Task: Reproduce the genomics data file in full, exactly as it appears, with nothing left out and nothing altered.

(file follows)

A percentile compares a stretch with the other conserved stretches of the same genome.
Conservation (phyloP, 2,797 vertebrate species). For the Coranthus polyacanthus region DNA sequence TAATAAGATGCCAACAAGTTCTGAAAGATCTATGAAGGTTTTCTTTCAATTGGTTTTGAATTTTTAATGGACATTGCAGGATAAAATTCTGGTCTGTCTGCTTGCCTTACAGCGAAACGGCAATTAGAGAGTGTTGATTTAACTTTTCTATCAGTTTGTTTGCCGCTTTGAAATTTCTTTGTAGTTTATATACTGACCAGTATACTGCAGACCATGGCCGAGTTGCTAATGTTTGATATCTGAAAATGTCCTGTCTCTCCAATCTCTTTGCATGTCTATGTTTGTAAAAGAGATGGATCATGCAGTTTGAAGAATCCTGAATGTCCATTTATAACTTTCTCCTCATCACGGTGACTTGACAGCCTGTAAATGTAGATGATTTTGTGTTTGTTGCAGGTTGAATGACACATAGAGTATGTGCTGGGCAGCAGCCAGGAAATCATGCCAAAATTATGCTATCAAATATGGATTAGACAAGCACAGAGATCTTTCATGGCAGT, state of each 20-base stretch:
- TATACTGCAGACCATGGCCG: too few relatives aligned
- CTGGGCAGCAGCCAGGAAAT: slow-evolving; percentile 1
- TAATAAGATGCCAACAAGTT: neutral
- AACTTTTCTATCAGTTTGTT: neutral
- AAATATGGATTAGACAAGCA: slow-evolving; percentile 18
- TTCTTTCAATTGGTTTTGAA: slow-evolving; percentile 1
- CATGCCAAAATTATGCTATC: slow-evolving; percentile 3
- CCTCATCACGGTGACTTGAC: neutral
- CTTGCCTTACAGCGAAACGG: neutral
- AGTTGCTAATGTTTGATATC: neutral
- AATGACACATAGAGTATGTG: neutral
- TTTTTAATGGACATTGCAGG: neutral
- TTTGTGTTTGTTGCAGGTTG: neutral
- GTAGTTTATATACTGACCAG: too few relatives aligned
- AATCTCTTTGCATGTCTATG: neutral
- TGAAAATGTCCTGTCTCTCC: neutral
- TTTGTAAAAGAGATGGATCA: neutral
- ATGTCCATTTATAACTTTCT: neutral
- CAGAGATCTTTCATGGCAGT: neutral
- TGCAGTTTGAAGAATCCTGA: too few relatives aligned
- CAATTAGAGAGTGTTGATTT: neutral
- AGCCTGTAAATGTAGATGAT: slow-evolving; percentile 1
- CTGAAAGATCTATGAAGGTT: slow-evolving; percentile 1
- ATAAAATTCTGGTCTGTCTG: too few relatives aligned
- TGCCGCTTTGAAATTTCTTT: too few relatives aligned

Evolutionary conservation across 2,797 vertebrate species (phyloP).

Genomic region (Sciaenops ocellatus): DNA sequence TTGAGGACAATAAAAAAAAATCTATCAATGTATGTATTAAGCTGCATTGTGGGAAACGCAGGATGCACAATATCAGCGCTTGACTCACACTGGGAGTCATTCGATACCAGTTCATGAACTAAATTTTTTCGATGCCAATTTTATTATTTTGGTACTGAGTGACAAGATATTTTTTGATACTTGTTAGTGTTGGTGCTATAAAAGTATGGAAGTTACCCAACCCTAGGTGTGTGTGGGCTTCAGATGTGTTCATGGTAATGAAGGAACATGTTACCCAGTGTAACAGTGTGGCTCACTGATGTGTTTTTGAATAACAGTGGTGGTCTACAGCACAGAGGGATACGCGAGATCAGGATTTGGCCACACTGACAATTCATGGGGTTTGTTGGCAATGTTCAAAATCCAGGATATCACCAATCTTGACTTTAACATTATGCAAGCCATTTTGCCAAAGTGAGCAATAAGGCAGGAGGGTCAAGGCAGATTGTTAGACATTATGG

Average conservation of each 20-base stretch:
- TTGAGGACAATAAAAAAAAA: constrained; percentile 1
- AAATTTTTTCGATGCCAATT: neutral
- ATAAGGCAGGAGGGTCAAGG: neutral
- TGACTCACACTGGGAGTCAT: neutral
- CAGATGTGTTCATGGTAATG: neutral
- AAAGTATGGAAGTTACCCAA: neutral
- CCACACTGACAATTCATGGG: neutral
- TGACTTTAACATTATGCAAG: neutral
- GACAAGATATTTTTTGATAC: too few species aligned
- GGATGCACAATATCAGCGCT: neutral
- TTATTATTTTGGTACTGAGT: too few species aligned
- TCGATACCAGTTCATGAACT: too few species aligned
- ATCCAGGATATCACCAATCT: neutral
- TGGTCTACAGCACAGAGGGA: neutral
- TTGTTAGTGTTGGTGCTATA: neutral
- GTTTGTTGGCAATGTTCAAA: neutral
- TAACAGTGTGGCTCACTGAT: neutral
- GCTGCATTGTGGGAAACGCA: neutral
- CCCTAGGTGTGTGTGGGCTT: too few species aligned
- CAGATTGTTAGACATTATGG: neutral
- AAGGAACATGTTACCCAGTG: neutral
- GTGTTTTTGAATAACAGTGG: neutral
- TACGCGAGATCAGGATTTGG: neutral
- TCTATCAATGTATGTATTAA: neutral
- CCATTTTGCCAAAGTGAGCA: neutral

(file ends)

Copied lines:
A percentile compares a stretch with the other conserved stretches of the same genome.
Conservation (phyloP, 2,797 vertebrate species). For the Coranthus polyacanthus region DNA sequence TAATAAGATGCCAACAAGTTCTGAAAGATCTATGAAGGTTTTCTTTCAATTGGTTTTGAATTTTTAATGGACATTGCAGGATAAAATTCTGGTCTGTCTGCTTGCCTTACAGCGAAACGGCAATTAGAGAGTGTTGATTTAACTTTTCTATCAGTTTGTTTGCCGCTTTGAAATTTCTTTGTAGTTTATATACTGACCAGTATACTGCAGACCATGGCCGAGTTGCTAATGTTTGATATCTGAAAATGTCCTGTCTCTCCAATCTCTTTGCATGTCTATGTTTGTAAAAGAGATGGATCATGCAGTTTGAAGAATCCTGAATGTCCATTTATAACTTTCTCCTCATCACGGTGACTTGACAGCCTGTAAATGTAGATGATTTTGTGTTTGTTGCAGGTTGAATGACACATAGAGTATGTGCTGGGCAGCAGCCAGGAAATCATGCCAAAATTATGCTATCAAATATGGATTAGACAAGCACAGAGATCTTTCATGGCAGT, state of each 20-base stretch:
- TATACTGCAGACCATGGCCG: too few relatives aligned
- CTGGGCAGCAGCCAGGAAAT: slow-evolving; percentile 1
- TAATAAGATGCCAACAAGTT: neutral
- AACTTTTCTATCAGTTTGTT: neutral
- AAATATGGATTAGACAAGCA: slow-evolving; percentile 18
- TTCTTTCAATTGGTTTTGAA: slow-evolving; percentile 1
- CATGCCAAAATTATGCTATC: slow-evolving; percentile 3
- CCTCATCACGGTGACTTGAC: neutral
- CTTGCCTTACAGCGAAACGG: neutral
- AGTTGCTAATGTTTGATATC: neutral
- AATGACACATAGAGTATGTG: neutral
- TTTTTAATGGACATTGCAGG: neutral
- TTTGTGTTTGTTGCAGGTTG: neutral
- GTAGTTTATATACTGACCAG: too few relatives aligned
- AATCTCTTTGCATGTCTATG: neutral
- TGAAAATGTCCTGTCTCTCC: neutral
- TTTGTAAAAGAGATGGATCA: neutral
- ATGTCCATTTATAACTTTCT: neutral
- CAGAGATCTTTCATGGCAGT: neutral
- TGCAGTTTGAAGAATCCTGA: too few relatives aligned
- CAATTAGAGAGTGTTGATTT: neutral
- AGCCTGTAAATGTAGATGAT: slow-evolving; percentile 1
- CTGAAAGATCTATGAAGGTT: slow-evolving; percentile 1
- ATAAAATTCTGGTCTGTCTG: too few relatives aligned
- TGCCGCTTTGAAATTTCTTT: too few relatives aligned

Evolutionary conservation across 2,797 vertebrate species (phyloP).

Genomic region (Sciaenops ocellatus): DNA sequence TTGAGGACAATAAAAAAAAATCTATCAATGTATGTATTAAGCTGCATTGTGGGAAACGCAGGATGCACAATATCAGCGCTTGACTCACACTGGGAGTCATTCGATACCAGTTCATGAACTAAATTTTTTCGATGCCAATTTTATTATTTTGGTACTGAGTGACAAGATATTTTTTGATACTTGTTAGTGTTGGTGCTATAAAAGTATGGAAGTTACCCAACCCTAGGTGTGTGTGGGCTTCAGATGTGTTCATGGTAATGAAGGAACATGTTACCCAGTGTAACAGTGTGGCTCACTGATGTGTTTTTGAATAACAGTGGTGGTCTACAGCACAGAGGGATACGCGAGATCAGGATTTGGCCACACTGACAATTCATGGGGTTTGTTGGCAATGTTCAAAATCCAGGATATCACCAATCTTGACTTTAACATTATGCAAGCCATTTTGCCAAAGTGAGCAATAAGGCAGGAGGGTCAAGGCAGATTGTTAGACATTATGG

Average conservation of each 20-base stretch:
- TTGAGGACAATAAAAAAAAA: constrained; percentile 1
- AAATTTTTTCGATGCCAATT: neutral
- ATAAGGCAGGAGGGTCAAGG: neutral
- TGACTCACACTGGGAGTCAT: neutral
- CAGATGTGTTCATGGTAATG: neutral
- AAAGTATGGAAGTTACCCAA: neutral
- CCACACTGACAATTCATGGG: neutral
- TGACTTTAACATTATGCAAG: neutral
- GACAAGATATTTTTTGATAC: too few species aligned
- GGATGCACAATATCAGCGCT: neutral
- TTATTATTTTGGTACTGAGT: too few species aligned
- TCGATACCAGTTCATGAACT: too few species aligned
- ATCCAGGATATCACCAATCT: neutral
- TGGTCTACAGCACAGAGGGA: neutral
- TTGTTAGTGTTGGTGCTATA: neutral
- GTTTGTTGGCAATGTTCAAA: neutral
- TAACAGTGTGGCTCACTGAT: neutral
- GCTGCATTGTGGGAAACGCA: neutral
- CCCTAGGTGTGTGTGGGCTT: too few species aligned
- CAGATTGTTAGACATTATGG: neutral
- AAGGAACATGTTACCCAGTG: neutral
- GTGTTTTTGAATAACAGTGG: neutral
- TACGCGAGATCAGGATTTGG: neutral
- TCTATCAATGTATGTATTAA: neutral
- CCATTTTGCCAAAGTGAGCA: neutral